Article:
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Casino landlord’s top boss open to more deals in Las Vegas

Updated April 17, 2023 - 7:29 pm

Tourists who fill Las Vegas Boulevard’s massive resorts to eat, gamble and party, never see the name Vici Properties.

But the casino landlord rakes in a fortune from the Strip.

New York-based Vici, the biggest property owner in Las Vegas’ famed casino corridor, owns Caesars Palace, MGM Grand, Mandalay Bay, The Venetian, The Mirage and other huge hotel-casinos along Las Vegas Boulevard. It doesn’t operate any resorts here but collects rent from companies that do, including MGM Resorts International, Caesars Entertainment Inc. and Hard Rock International.

All told, Vici’s portfolio spans dozens of properties in the U.S. and Canada, with around 660 acres along Las Vegas Boulevard. The company generated $2.6 billion in revenue last year and said about 45 percent of the haul stemmed from the Strip.

Vici isn’t the only big landlord on Las Vegas Boulevard. Financial giant Blackstone purchased Bellagio, Aria and Vdara from MGM Resorts for more than $8 billion combined in recent years and leased them back to the casino chain for hundreds of millions of dollars annually.

Vici, however, was only launched in 2017, as a spinoff from Caesars, and has vastly expanded its footprint through high-priced transactions.

It acquired MGM Resorts’ real estate spinoff, often called MGP, in a $17.2 billion buyout. It also acquired The Venetian, Palazzo and former Sands Expo and Convention Center from casino operator Las Vegas Sands Corp. as part of a $6.25 billion transaction. Both deals closed last year.

Vici also took full ownership of MGM Grand and Mandalay Bay in January, acquiring Blackstone’s stake in those properties for almost $1.3 billion in cash and the assumption of nearly $1.5 billion in debt.

And Vici announced this past December it was providing up to $350 million — part of a $2.2 billion construction loan from multiple lenders — for Fontainebleau Las Vegas, a long-planned megaresort being built by Florida developer Jeffrey Soffer and Kansas conglomerate Koch Industries’ real estate wing.

Vici CEO Ed Pitoniak spoke with the Review-Journal last month about the company’s interest in the Fontainebleau and his thoughts about the Strip. This interview has been edited for length and clarity.

Review-Journal: One thing I wanted to talk with you about is how fast the company has grown, especially in Las Vegas with the Sands and MGP buyouts. Going into those two acquisitions, what did the Strip’s real estate market look like?

Pitoniak: If you’re going to understand my view on the Las Vegas Strip, let me just give you a little bit of biographical background. I was editor-in-chief of Ski magazine and then got into ski resort operations in ’96. Moved my family to Whistler, British Columbia. I got chosen to be CEO of a hotel REIT in 2004; we sold that in 2007. I ran a hotel REIT again, we sold that. I also spent some time in real estate private equity. When I came to Vici in 2017, I came with experience at having seen what kind of value can get created when you bring a real estate asset class that has previously not been understood by institutional capital. I came to gaming real estate with no gaming experience — zero, none. But I think I know good real estate when I see it.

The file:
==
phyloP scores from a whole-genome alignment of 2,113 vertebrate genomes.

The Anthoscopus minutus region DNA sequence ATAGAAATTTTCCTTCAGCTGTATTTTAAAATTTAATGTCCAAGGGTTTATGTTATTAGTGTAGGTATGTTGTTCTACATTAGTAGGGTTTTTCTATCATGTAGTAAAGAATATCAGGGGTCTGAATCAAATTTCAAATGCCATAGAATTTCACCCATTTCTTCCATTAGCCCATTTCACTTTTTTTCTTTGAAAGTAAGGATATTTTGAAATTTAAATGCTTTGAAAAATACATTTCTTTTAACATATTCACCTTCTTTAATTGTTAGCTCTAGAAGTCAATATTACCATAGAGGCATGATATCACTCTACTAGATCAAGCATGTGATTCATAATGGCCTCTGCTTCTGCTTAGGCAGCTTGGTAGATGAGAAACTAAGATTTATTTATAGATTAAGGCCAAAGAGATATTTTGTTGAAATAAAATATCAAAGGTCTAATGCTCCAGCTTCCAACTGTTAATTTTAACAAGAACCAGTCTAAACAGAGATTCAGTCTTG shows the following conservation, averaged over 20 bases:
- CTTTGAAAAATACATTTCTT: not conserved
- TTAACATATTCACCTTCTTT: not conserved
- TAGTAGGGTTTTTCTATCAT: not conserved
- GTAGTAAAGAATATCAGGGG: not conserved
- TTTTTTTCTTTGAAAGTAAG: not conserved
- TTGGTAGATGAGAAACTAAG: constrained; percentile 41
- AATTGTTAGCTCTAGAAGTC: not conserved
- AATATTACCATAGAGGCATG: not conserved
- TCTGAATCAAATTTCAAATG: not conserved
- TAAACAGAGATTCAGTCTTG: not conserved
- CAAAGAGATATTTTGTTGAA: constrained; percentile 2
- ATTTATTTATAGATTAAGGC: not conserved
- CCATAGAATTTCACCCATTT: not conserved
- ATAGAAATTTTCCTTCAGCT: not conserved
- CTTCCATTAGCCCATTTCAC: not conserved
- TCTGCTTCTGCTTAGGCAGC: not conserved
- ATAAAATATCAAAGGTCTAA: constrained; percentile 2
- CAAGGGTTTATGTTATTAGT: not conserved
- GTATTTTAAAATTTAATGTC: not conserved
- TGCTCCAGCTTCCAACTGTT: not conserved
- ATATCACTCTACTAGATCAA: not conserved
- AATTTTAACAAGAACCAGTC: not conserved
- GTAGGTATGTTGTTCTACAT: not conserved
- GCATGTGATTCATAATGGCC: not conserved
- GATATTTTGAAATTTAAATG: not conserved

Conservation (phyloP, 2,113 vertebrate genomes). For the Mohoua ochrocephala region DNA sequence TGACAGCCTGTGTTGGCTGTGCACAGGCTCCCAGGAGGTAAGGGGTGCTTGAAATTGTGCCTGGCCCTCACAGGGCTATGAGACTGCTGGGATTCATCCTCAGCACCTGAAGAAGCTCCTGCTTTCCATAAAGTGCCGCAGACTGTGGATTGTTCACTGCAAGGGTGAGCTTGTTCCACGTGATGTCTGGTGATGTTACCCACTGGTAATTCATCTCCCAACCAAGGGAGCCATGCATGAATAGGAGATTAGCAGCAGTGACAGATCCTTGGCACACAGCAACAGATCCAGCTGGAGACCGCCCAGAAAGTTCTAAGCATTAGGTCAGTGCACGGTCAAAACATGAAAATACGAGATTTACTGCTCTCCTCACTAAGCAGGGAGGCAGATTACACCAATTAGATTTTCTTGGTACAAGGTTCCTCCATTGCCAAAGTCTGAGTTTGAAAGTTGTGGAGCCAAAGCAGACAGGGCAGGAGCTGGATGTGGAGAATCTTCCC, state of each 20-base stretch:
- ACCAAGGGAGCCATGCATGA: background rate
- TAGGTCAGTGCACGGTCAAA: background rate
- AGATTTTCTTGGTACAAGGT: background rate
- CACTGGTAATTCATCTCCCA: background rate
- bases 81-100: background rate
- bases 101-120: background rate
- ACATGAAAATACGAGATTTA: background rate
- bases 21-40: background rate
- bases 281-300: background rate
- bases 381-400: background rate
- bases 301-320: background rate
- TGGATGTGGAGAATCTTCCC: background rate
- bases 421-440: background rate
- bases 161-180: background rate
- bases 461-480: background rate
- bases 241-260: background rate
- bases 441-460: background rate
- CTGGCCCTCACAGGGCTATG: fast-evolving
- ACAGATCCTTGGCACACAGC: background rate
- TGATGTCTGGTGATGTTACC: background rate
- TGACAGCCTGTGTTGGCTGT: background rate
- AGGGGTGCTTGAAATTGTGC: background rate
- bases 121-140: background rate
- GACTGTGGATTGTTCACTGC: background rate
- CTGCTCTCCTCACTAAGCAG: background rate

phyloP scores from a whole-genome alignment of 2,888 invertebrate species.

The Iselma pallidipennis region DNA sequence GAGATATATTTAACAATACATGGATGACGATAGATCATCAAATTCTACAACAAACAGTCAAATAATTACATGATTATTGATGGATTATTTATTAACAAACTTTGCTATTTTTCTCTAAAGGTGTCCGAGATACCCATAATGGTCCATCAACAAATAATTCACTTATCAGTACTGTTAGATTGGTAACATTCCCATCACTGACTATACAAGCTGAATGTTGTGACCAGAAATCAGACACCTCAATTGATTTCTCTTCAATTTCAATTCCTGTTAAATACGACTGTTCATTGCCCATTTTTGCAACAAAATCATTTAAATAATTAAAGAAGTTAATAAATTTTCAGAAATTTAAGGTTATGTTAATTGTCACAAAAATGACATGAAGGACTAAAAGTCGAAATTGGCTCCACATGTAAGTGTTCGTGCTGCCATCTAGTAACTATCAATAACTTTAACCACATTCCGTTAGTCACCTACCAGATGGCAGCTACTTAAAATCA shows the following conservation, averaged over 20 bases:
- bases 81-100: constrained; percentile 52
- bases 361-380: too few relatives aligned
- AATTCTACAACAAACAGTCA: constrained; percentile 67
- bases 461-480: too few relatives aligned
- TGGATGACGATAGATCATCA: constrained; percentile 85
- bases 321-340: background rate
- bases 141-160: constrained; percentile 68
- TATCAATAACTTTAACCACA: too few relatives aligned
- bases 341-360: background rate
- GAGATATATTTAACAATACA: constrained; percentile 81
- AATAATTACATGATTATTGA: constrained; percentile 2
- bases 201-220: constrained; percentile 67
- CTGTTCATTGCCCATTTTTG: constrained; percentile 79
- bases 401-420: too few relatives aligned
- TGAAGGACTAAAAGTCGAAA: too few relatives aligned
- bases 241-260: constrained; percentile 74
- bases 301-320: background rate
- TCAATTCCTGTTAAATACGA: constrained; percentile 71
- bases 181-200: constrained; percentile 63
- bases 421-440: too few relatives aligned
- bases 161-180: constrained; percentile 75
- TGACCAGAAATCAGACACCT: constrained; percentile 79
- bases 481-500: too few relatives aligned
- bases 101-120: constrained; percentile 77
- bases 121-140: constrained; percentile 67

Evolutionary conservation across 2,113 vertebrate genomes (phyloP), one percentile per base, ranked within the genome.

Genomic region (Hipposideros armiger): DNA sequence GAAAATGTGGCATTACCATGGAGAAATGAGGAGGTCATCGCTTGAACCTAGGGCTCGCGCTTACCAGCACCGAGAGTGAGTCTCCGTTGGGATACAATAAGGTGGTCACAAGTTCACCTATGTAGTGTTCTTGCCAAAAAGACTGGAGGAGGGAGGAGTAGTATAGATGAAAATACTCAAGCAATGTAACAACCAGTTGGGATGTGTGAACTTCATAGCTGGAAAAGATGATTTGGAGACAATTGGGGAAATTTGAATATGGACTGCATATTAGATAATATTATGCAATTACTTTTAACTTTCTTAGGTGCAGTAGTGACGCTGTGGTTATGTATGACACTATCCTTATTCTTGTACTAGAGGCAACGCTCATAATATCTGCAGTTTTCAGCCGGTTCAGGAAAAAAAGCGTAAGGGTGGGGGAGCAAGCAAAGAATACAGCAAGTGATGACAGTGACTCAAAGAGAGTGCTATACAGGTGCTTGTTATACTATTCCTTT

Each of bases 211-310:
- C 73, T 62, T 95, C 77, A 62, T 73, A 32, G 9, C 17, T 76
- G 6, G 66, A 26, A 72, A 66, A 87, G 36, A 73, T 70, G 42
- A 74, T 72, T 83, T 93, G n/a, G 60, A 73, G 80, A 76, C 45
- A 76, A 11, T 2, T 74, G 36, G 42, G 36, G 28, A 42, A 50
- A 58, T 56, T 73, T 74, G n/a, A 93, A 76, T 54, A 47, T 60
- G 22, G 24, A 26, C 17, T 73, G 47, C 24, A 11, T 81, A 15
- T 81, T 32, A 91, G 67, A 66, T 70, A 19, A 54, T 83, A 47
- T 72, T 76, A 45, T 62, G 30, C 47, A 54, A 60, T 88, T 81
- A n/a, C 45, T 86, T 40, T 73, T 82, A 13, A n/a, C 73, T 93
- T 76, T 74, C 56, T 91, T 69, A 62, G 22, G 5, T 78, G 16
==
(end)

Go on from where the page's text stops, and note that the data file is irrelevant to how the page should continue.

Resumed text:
How did the record-low interest rates of 2021 factor into what ended up being an enormous growth spurt for Vici?

It was obviously an aiding factor, but I’m not sure it was a precipitating factor because in both the case of The Venetian and MGP we bought what came for sale. The low interest rates helped us buy what was for sale. The precipitating factor was obviously the decisions of Las Vegas Sands and MGM to make a decision to sell. Now the degree to which the interest rate environment led them to think now’s a good time to sell, you’d have to ask them. But honestly, I think their reasons to sell — and I really shouldn’t speak for them, so take this with a grain of salt — were more specific to their business situations.

With a sale-leaseback, the seller gets an enormous amount of money upfront to expand, pay down debt, issue dividends, and at the same time, they’re locked into long, high-priced leases. As a buyer, what do you see as the pros, cons and risks that come with these sale-leasebacks?

You take our capital we provide through a sale-leaseback, and if you look at the cost of that capital, it is in many cases the most attractively priced capital they could ever find. The deals with MGM and Las Vegas Sands were more or less in the same neighborhood; when they sold the real estate to us, they were selling us income at a yield for us of around 6 percent. Here’s one of the other benefits: We never ask for it back.

The money you paid to buy the property?

Right. Banks are often willing to give you money; the catch with banks is they eventually want it back. The risk you run with bank debt is it’ll come due at a very inopportune time. And the bank may not care. They want their money back. And so when you look ahead to potentially tough times, do you want a landlord who wants to be in business with you forever? Or do you want a bank that wants its g——— money back, and they want it back now?